Tag Archives: Ben Franklin

Thomas Paine (1737-1809)

Thomas Paine's death mask.

Thomas Paine’s death mask.

There is nothing inThomas Paine’s background to suggest he’d become a writer whose work would inspire and embolden American colonists to support declaring independence from and subsequently, war with England. To paraphrase something Benjamin Franklin said to George Washington, “Neither you nor I will be remembered when people speak of our efforts towards independence, it will be Paine.”

Common Sense, the Crisis and the Rights of Man form a core library to the Declaration of Independence, the American Revolution and successful War of Independence. I have posted Common Sense as a separate article on this site. It is a long article for anyone’s website, but it reads quickly, particularly because of Paine’s exceptional clarity and style.

As Ben Franklin suggested, Thomas Paine may well be the true father of his country. Exactly what Paine’s country was, may be problematical for some. When he’d finished his work in the colonies he sailed across the pond and contributed his visions to the French, even serving in their revolutionary  government. Earlier, he’d tried disseminating his ideas in England, the land of his birth and was thrown out. Eventually, Paine returned to the United States of America, a phrase he is believed to have been the first to use in print, and died penniless. Though his books and pamphlets sold in the hundreds of thousands, he donated the proceeds to Washington’s army and to other causes. The story of his cadaver’s peripatetic journey is another wonderment in Paine’s amazing life.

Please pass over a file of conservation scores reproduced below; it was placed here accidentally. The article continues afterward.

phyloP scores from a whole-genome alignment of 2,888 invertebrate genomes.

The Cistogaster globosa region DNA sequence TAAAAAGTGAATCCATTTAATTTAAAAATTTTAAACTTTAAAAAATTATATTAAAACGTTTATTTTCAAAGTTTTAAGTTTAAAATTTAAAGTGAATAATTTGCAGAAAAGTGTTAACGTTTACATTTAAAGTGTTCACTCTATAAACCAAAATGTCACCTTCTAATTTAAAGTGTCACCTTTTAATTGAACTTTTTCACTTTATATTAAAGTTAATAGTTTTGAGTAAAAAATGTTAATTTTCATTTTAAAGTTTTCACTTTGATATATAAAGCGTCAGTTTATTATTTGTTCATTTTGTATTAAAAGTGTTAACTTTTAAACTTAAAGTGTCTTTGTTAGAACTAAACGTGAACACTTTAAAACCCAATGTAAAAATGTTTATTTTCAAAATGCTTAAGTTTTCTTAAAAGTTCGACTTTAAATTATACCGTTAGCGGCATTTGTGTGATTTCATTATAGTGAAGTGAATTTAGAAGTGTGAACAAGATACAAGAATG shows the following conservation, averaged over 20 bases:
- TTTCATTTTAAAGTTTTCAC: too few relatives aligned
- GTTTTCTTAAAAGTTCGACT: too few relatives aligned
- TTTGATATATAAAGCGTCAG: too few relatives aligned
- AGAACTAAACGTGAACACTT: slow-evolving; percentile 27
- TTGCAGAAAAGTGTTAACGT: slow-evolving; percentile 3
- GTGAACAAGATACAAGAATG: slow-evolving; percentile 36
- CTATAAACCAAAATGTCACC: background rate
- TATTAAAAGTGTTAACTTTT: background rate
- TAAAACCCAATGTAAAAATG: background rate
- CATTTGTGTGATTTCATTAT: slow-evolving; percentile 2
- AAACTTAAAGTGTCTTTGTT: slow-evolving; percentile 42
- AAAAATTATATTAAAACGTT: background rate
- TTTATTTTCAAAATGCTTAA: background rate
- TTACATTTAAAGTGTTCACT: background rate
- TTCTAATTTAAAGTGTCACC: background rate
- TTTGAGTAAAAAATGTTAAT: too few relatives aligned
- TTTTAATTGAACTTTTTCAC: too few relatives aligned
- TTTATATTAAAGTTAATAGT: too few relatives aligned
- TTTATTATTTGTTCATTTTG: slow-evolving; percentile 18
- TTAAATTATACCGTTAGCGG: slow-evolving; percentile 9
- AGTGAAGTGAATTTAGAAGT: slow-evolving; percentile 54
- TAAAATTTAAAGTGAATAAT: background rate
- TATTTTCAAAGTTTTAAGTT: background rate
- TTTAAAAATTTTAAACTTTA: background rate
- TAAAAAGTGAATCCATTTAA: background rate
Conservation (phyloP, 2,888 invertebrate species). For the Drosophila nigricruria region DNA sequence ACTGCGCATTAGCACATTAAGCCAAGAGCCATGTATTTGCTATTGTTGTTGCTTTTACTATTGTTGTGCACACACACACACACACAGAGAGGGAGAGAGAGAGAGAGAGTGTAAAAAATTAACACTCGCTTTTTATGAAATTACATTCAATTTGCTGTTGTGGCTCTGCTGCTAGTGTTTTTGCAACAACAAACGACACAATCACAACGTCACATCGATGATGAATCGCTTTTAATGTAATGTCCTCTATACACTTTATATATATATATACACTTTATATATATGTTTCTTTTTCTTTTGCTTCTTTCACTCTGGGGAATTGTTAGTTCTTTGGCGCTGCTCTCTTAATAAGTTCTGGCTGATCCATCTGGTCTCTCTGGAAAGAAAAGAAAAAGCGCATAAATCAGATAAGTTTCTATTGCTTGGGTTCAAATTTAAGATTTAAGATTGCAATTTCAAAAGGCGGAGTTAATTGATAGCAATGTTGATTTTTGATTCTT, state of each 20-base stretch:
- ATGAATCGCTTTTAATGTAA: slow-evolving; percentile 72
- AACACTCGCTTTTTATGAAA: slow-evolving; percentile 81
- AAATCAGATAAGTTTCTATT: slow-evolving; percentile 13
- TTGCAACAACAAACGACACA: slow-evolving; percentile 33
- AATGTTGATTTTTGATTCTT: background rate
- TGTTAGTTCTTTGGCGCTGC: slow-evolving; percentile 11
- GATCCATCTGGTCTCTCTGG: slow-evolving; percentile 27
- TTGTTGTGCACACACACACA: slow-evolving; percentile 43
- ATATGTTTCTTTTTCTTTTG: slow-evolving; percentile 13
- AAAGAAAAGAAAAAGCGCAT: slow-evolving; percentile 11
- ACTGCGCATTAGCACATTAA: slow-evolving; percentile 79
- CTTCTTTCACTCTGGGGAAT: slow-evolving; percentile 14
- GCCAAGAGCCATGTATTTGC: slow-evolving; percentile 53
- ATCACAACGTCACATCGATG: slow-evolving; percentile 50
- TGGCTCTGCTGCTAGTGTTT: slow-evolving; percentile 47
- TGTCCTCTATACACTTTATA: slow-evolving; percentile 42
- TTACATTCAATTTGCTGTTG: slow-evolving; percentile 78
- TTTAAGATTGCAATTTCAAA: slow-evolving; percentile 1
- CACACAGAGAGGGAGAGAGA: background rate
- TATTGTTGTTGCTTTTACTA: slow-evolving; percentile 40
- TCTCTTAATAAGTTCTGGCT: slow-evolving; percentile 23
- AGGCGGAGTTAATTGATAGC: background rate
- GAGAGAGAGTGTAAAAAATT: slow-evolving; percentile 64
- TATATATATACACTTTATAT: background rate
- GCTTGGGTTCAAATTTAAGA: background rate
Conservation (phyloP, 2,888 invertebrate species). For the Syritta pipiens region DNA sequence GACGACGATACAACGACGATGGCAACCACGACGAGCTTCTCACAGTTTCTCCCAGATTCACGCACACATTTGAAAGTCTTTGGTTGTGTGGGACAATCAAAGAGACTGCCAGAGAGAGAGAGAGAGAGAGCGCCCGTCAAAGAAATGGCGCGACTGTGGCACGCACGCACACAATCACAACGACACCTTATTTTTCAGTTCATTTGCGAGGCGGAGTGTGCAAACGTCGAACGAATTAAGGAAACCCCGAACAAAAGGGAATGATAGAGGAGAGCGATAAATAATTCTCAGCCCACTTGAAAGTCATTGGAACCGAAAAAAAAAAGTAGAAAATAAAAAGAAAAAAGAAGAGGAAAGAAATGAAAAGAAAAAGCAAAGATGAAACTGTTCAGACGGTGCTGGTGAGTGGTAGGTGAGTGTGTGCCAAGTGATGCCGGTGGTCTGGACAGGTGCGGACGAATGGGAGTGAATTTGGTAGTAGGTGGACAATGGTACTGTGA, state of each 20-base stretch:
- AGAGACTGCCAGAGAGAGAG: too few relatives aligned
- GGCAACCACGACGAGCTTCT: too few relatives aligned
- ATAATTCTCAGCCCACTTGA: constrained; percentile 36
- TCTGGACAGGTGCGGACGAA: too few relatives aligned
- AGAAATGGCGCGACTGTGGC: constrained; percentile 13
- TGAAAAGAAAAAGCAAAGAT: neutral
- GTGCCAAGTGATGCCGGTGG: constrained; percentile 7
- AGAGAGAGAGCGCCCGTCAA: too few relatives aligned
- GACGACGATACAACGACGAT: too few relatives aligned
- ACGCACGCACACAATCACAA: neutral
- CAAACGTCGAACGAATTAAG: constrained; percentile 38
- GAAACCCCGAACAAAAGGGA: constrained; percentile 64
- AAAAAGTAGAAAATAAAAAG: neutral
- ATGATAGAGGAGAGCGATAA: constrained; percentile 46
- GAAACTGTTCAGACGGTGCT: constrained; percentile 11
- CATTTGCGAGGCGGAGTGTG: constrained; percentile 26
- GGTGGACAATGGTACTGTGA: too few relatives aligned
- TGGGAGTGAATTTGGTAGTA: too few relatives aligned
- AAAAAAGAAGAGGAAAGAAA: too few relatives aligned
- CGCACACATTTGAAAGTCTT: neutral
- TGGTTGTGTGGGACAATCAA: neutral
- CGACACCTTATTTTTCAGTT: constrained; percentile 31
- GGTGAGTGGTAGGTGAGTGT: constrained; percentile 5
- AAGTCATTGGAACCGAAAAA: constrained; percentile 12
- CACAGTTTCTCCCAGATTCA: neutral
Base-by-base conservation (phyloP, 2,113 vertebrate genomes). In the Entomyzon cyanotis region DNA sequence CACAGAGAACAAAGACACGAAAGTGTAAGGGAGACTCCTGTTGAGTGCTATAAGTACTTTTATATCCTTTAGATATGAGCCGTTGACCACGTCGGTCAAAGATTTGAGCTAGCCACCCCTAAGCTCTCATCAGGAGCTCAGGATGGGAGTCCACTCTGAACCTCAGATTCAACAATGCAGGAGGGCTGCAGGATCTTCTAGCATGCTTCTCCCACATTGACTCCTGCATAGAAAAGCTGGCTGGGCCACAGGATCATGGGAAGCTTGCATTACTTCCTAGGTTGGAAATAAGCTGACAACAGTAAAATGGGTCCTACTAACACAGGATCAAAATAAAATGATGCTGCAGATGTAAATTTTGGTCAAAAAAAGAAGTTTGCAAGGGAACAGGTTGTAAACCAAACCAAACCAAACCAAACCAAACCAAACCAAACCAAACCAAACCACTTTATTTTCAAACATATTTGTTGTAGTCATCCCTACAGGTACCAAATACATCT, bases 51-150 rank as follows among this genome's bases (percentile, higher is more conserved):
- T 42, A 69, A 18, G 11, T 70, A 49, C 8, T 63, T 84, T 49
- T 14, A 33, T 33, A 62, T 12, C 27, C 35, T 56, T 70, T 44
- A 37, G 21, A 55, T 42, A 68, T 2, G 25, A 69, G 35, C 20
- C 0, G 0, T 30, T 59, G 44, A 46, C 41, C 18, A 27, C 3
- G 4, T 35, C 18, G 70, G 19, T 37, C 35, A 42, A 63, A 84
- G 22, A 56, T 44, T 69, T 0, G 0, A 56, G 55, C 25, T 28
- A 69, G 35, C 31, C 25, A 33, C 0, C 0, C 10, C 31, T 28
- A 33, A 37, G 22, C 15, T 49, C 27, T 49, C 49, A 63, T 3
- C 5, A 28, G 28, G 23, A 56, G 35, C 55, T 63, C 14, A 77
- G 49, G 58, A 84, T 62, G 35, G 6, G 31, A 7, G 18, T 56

I believe Common Sense is no longer taught in schools. Was it ever? How ironic is this when his clarity and wisdom are so desperately needed today?

I recommend three books about Thomas Paine. Thomas Paine, Enlightenment, Revolution and the birth of Modern Nations by Craig Nelson and Thomas Paine’s Rights of Man, a Biography by Christopher Hitchens. Also, Paine, Collected Writings,, Common Sense, The Crisis, Right of Man,The Age of Reason, pamphlets, Articles and Letters, The Library of America.


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I am an ex pat member of an informal group of people who live in the United States and regularly share their thoughts on political and social issues. Recently, graphs illustrating the distribution of wealth in the U.S. were circulated among us and my impromtu reply, revised for this posting, is reprinted below.

The views expressed there-in are colored by my having lived in Canada for the past 45 years. With a population of 35 million, Canada provides universal health care and manages its poverty significantly better than does the United States. During the last 10 years, without extra cost to me, I’ve had both hips replaced, laser and ultra sound eye surgery, neurological examinations, CAT and MRI scans and a hernia operation. As a senior, my prescriptions for drugs are free other than one low fee paid yearly and visits to the doctor of my choice are also free of extra charges, including the blood tests and xrays.